An administrative inquiry is ongoing in Bulgaria and in Romania to tackle shortcomings identified in its turbot fishery. The objective it to gain a comprehensive understanding of the root causes of these failures in order to identify concrete remedial actions that will be carried out in an agreed timetable. Depending on the outcome, action plans could be adopted in due course.
How are actions plans set up? What if a Member State does not follow through with its Action Plan commitments?
Where there is no, or insufficient, action taken by the Member State within the deadlines fixed in the action plan, the Commission could start infringement proceedings.
Who does what in the EU fisheries control system?
Fisheries rules and control systems are agreed on at EU level, but implemented by the national authorities and inspectors of EU Member States. The day-to-day enforcement of the rules is for the national authorities: national inspectorates monitor for instance what gear is being used, or how many tonnes of fish are caught and then landed.
To encourage closer collaboration and exchange of best practices, the Community Fisheries Control Agency (CFCA) in Vigo, Spain, organises joint control campaigns, where inspectors from different EU countries work together.
The Commission has its own body of inspectors, but they do not police the fishermen directly. Rather, their role is to inspect the control systems put in place by the Member States, and make sure that the CFP rules are enforced effectively and fairly across the whole of the EU. In that capacity they also participate in national inspections.
What has the Commission done on control since the Regulation came into force?
The Commission has tackled non-compliance issues by issuing 45 warning pilot letters to Member States previously identified in preliminary infringement proceedings. Most of these cases have been satisfactorily resolved.
However, systemic control deficiencies identified in audits cannot always be addressed effectively in individual basis, and require an action plan with a set of complementary corrective measures. The results of this work can be seen today with the French action plan, the previous adoption of similar plans in Malta, Spain, Italy and Latvia, and the three plans in preparation with regard to Portugal, Bulgaria and Romania. All of these constitute concrete, detailed roadmaps for the improvement of control systems.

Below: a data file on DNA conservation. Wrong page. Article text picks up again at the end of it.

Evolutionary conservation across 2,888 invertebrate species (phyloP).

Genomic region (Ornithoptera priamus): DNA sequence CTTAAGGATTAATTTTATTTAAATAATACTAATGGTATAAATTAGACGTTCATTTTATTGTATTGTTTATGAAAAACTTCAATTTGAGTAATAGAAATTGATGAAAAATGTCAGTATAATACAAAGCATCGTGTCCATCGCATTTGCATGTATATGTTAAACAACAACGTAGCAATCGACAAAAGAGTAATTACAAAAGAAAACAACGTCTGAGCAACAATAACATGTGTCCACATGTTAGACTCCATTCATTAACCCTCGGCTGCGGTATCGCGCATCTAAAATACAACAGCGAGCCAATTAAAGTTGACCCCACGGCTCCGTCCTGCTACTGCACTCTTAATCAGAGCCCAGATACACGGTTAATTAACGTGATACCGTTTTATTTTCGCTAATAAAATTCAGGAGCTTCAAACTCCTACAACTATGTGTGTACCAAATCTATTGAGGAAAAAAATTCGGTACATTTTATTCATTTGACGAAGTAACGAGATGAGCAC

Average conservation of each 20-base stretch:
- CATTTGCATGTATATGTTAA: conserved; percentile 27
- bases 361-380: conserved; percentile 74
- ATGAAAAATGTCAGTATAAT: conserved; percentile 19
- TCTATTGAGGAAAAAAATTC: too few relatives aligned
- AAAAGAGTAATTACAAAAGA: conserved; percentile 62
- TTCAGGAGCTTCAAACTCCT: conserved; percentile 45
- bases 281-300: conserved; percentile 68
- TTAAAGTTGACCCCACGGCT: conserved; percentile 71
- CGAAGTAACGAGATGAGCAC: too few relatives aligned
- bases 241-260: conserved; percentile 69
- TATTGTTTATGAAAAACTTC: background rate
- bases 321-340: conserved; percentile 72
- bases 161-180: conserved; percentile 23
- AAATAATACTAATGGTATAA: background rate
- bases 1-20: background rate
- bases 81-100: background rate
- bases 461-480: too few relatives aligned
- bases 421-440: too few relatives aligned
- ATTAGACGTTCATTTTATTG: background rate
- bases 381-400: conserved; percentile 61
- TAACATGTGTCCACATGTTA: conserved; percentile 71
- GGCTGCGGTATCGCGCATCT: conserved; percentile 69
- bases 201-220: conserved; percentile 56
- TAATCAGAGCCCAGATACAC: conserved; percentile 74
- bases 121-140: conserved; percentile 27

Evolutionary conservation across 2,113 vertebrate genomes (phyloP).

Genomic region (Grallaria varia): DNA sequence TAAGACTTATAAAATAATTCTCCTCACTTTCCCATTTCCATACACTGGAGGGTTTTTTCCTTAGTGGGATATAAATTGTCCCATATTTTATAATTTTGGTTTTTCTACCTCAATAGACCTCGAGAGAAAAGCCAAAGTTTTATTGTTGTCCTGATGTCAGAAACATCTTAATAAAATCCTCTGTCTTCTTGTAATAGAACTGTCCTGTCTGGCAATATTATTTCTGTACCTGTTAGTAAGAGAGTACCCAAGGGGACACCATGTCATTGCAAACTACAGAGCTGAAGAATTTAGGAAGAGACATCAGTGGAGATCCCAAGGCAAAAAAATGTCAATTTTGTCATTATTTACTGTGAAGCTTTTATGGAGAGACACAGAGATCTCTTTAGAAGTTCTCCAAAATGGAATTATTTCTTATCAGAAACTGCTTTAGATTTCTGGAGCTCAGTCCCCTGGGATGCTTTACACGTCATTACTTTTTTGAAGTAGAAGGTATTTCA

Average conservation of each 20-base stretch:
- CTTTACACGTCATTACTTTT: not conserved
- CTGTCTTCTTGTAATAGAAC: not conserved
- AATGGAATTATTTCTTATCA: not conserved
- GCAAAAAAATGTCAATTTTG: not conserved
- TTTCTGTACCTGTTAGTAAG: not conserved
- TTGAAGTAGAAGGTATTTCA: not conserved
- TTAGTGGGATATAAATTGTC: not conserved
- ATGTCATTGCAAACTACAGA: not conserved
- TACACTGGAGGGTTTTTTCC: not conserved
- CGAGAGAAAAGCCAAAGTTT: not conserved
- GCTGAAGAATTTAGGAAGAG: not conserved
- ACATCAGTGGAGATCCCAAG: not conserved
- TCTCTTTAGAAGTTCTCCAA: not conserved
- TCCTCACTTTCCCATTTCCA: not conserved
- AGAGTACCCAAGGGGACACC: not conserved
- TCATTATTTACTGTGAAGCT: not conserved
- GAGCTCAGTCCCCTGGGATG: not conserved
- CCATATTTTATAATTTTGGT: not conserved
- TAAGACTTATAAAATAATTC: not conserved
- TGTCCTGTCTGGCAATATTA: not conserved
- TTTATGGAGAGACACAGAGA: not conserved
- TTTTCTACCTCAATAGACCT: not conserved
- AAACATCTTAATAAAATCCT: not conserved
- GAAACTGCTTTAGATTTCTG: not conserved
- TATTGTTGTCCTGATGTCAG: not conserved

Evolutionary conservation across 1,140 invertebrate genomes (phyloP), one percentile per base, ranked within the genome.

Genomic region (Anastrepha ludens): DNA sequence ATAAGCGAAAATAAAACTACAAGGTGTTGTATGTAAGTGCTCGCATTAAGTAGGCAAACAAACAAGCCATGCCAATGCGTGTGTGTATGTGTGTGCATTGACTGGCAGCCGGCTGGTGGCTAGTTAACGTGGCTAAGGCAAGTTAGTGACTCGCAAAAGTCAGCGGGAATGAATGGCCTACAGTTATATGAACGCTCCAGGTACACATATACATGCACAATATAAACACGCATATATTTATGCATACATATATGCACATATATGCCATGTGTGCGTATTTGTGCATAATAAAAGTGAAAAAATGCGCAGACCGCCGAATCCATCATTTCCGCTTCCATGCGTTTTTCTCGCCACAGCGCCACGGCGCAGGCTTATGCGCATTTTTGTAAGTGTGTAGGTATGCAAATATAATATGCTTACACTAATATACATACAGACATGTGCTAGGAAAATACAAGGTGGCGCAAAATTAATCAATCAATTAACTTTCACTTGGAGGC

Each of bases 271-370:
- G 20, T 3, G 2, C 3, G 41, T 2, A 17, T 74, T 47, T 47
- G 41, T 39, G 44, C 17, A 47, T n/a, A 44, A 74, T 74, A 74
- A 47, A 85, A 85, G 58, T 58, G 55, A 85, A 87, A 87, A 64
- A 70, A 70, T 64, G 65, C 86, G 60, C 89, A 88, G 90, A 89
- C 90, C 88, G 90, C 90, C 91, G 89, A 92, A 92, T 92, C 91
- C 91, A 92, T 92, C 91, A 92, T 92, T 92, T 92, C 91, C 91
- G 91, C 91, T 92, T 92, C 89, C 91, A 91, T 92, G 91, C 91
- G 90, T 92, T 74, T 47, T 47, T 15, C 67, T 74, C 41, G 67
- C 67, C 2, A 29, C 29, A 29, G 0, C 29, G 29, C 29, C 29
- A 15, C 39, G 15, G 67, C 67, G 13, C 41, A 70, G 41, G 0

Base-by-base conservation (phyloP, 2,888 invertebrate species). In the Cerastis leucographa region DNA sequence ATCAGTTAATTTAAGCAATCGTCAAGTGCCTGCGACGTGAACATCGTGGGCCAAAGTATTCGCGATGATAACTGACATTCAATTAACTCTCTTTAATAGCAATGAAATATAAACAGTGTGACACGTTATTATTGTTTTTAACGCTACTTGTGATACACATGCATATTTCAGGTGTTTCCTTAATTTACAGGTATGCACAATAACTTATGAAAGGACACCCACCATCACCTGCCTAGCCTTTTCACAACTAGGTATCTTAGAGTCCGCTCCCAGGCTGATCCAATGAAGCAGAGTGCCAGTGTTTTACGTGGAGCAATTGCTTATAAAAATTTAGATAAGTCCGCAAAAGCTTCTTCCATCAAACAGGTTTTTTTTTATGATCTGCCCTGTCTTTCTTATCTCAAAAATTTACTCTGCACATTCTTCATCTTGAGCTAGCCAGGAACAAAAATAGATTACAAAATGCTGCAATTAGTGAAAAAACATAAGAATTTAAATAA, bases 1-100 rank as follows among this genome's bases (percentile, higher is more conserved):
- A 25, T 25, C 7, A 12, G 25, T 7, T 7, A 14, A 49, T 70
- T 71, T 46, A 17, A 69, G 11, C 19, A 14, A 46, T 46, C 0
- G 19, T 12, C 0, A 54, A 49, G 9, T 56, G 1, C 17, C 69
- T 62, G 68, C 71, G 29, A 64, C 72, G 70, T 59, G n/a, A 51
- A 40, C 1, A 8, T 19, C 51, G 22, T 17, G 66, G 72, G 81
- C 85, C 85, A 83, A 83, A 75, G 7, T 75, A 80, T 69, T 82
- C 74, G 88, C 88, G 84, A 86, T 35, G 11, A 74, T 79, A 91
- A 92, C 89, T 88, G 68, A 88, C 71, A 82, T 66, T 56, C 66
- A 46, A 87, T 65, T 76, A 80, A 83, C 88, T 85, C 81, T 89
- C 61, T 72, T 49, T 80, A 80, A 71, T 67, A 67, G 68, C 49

The aim was to move away from cases involving structural issues requiring adaptations to complex administrative systems to a more cooperative and collaborative way of working with Member States than in more traditional infringement cases, which can take a longer period of time before yielding results on the ground. Action Plans are one way of demonstrating this approach. In order to be able to assess the reality on the ground the Commission also carries out both announced and unannounced inspections in Member States.
Other important milestones in the development of the Control Regulation include coordinated inspections by means of Joint Deployment Plans and data exchange programmes between Member States and the European Fisheries Control Agency. Moreover, a new a Fisheries Expert Group on Compliance will be established, following the CFP Reform, to allow the Commission and Member States to strengthen and simplify control implementation in an open and transparent way.
Is control funded by the European Maritime and Fisheries Fund?
Yes, the new EMFF € 690 million control budget almost doubles the amount made available for control. Out of this amount, € 580 million has been ring-fenced to support the development of control programmes such as these action plans.
Will the Control Regulation be soon revised?
The Control Regulation stipulates that every five years, Member States report to the Commission on the application of this Regulation after which the Commission will draw up a report to be submitted to the European Parliament and the Council. Member States are therefore due to send their first report to the Commission by 1st January 2015. The first report and evaluation by the Commission is therefore scheduled for 2015